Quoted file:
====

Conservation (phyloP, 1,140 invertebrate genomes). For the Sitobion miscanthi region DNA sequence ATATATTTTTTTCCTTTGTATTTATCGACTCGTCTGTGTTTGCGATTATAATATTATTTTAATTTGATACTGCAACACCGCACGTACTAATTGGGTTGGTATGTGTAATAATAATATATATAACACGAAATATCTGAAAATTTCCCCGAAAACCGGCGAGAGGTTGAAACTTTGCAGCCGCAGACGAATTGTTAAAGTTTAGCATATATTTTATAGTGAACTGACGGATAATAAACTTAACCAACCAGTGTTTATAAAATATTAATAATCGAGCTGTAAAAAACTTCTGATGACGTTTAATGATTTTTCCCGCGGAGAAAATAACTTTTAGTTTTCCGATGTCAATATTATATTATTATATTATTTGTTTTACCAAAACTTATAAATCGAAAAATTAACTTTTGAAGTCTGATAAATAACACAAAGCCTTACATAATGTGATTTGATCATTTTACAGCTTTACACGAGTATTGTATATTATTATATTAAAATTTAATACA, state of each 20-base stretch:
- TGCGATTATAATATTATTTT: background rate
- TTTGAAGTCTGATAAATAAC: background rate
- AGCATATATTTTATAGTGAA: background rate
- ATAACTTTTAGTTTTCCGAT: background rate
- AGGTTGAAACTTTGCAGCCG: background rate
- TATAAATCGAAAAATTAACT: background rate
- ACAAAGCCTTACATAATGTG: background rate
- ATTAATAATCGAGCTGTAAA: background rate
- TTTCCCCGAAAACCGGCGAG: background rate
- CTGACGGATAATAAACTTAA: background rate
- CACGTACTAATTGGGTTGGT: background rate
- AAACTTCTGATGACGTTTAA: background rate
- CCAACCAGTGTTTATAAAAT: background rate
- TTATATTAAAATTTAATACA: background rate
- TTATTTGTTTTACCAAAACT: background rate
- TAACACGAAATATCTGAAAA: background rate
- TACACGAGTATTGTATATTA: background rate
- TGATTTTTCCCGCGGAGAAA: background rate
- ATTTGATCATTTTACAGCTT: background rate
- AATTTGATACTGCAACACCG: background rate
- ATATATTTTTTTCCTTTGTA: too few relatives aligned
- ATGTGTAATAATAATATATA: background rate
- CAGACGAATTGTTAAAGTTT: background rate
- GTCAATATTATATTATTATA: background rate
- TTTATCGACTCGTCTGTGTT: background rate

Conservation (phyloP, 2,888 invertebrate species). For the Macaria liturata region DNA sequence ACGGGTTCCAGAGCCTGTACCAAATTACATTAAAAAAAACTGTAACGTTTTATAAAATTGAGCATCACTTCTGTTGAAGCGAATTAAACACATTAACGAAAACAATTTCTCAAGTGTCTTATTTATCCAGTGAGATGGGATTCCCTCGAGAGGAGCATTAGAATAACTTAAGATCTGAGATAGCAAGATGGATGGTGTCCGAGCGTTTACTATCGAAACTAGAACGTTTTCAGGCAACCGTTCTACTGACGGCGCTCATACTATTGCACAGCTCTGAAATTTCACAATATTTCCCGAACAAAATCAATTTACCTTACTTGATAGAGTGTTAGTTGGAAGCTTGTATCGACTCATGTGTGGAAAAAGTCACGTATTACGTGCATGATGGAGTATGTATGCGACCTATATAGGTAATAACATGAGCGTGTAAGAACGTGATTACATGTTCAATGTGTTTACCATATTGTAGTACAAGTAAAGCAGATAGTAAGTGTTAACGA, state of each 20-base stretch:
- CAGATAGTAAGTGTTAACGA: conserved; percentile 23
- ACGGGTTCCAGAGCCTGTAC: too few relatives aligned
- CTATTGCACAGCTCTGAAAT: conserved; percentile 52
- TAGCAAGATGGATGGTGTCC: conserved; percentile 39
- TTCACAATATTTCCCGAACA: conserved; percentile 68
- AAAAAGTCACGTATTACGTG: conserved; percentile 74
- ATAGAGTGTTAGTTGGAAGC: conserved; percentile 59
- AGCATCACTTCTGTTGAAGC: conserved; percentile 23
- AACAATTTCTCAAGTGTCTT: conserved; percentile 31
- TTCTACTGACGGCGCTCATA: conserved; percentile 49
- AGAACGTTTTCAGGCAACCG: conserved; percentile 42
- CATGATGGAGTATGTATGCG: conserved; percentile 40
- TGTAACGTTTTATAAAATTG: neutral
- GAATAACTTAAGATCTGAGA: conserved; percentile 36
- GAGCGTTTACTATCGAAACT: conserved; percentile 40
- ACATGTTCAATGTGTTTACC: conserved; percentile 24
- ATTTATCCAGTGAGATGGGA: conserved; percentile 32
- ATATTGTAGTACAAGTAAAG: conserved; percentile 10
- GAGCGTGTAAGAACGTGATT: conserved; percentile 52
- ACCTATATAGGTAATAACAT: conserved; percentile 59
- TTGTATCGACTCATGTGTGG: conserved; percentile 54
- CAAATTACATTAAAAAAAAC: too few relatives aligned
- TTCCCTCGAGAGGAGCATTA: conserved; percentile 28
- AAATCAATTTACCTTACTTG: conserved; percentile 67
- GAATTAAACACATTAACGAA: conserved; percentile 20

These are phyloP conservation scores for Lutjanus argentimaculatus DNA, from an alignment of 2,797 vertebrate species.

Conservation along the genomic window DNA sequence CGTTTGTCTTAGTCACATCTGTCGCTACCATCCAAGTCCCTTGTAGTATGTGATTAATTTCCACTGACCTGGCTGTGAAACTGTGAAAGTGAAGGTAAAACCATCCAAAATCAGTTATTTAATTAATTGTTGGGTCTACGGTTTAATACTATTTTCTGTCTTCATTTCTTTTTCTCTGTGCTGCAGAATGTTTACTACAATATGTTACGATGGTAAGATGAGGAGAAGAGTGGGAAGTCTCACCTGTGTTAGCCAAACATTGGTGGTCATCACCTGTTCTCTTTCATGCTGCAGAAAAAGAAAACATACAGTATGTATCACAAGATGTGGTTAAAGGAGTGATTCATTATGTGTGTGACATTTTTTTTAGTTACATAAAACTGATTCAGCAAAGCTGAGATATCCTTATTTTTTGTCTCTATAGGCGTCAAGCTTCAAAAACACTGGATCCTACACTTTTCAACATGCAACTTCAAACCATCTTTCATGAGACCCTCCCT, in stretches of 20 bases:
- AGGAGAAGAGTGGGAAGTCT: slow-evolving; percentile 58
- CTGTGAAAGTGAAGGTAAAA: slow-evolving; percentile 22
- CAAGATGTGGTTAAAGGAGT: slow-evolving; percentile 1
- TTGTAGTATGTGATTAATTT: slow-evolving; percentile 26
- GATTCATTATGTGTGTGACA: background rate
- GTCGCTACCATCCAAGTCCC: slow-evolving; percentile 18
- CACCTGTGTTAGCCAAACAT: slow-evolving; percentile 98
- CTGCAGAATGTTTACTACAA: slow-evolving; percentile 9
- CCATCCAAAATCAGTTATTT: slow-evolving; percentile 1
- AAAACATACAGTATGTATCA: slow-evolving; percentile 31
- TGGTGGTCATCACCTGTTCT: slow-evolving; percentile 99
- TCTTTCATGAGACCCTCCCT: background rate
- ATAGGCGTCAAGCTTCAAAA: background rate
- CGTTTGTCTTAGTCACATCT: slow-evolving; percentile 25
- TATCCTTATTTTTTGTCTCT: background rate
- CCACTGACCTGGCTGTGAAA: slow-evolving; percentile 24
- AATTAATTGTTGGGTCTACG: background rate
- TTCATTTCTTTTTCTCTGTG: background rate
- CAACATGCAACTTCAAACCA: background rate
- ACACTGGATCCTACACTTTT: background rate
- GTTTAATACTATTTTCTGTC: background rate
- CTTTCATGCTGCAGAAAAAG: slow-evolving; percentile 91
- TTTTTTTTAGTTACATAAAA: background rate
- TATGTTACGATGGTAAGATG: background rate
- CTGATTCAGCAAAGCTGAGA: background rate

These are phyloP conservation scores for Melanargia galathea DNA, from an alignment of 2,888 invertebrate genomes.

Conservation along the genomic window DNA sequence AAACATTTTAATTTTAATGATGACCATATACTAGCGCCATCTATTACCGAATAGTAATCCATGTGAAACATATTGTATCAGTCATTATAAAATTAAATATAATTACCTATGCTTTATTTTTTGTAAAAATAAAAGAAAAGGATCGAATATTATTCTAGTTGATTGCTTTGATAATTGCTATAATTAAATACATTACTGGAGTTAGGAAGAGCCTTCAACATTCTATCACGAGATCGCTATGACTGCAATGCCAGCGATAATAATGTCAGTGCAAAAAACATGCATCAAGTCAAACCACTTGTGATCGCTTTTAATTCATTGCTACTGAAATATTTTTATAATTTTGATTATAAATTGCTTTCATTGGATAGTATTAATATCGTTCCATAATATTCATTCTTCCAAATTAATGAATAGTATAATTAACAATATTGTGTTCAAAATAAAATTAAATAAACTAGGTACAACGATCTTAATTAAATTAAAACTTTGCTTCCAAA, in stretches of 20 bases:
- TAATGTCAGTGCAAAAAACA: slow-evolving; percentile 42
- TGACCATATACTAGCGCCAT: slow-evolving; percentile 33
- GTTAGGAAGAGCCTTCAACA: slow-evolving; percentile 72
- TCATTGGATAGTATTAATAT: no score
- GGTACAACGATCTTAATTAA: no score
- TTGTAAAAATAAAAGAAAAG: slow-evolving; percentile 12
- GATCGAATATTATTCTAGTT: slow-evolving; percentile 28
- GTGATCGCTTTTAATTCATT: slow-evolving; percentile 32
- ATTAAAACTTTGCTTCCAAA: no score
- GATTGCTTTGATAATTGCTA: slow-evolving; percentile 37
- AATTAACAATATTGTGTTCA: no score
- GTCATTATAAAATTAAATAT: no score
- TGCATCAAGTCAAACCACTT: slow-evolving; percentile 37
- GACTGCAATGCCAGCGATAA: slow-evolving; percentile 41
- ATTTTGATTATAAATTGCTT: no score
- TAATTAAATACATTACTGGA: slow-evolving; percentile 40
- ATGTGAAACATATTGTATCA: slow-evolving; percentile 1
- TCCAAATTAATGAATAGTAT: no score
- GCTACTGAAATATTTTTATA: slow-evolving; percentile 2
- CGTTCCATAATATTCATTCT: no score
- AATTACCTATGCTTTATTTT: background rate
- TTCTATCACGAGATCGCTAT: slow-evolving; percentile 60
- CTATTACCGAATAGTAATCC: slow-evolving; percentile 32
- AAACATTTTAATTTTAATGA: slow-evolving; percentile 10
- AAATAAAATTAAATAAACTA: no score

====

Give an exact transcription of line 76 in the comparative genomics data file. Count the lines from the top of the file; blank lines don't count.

- CTTTCATGCTGCAGAAAAAG: slow-evolving; percentile 91